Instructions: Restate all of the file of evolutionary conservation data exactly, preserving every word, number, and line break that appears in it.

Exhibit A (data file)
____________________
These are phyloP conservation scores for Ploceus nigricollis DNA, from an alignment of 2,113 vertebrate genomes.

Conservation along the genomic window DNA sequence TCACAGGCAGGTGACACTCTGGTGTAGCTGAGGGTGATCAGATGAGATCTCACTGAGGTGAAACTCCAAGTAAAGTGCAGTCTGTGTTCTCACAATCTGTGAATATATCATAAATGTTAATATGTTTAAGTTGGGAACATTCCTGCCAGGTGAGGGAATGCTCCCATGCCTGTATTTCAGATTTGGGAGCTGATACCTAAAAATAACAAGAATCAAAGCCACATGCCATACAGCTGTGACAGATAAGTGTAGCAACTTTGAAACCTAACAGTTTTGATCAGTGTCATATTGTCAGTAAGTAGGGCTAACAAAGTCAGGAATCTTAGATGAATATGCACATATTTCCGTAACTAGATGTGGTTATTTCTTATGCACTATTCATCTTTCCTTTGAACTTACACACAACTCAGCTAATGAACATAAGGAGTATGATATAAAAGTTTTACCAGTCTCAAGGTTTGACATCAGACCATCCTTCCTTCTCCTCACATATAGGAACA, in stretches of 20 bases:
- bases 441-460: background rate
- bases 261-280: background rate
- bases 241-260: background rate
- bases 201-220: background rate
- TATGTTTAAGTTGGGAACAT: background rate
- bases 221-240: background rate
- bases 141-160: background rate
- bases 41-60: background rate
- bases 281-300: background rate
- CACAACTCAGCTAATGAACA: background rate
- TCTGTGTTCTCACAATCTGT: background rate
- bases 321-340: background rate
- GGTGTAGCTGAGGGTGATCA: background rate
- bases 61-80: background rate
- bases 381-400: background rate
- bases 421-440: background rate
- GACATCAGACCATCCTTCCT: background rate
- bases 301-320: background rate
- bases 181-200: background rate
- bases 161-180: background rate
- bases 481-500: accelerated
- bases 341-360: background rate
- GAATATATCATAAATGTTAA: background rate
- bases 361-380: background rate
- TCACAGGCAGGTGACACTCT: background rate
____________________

These are phyloP conservation scores for Ploceus nigricollis DNA, from an alignment of 2,113 vertebrate genomes.

Conservation along the genomic window DNA sequence TCACAGGCAGGTGACACTCTGGTGTAGCTGAGGGTGATCAGATGAGATCTCACTGAGGTGAAACTCCAAGTAAAGTGCAGTCTGTGTTCTCACAATCTGTGAATATATCATAAATGTTAATATGTTTAAGTTGGGAACATTCCTGCCAGGTGAGGGAATGCTCCCATGCCTGTATTTCAGATTTGGGAGCTGATACCTAAAAATAACAAGAATCAAAGCCACATGCCATACAGCTGTGACAGATAAGTGTAGCAACTTTGAAACCTAACAGTTTTGATCAGTGTCATATTGTCAGTAAGTAGGGCTAACAAAGTCAGGAATCTTAGATGAATATGCACATATTTCCGTAACTAGATGTGGTTATTTCTTATGCACTATTCATCTTTCCTTTGAACTTACACACAACTCAGCTAATGAACATAAGGAGTATGATATAAAAGTTTTACCAGTCTCAAGGTTTGACATCAGACCATCCTTCCTTCTCCTCACATATAGGAACA, in stretches of 20 bases:
- bases 441-460: background rate
- bases 261-280: background rate
- bases 241-260: background rate
- bases 201-220: background rate
- TATGTTTAAGTTGGGAACAT: background rate
- bases 221-240: background rate
- bases 141-160: background rate
- bases 41-60: background rate
- bases 281-300: background rate
- CACAACTCAGCTAATGAACA: background rate
- TCTGTGTTCTCACAATCTGT: background rate
- bases 321-340: background rate
- GGTGTAGCTGAGGGTGATCA: background rate
- bases 61-80: background rate
- bases 381-400: background rate
- bases 421-440: background rate
- GACATCAGACCATCCTTCCT: background rate
- bases 301-320: background rate
- bases 181-200: background rate
- bases 161-180: background rate
- bases 481-500: accelerated
- bases 341-360: background rate
- GAATATATCATAAATGTTAA: background rate
- bases 361-380: background rate
- TCACAGGCAGGTGACACTCT: background rate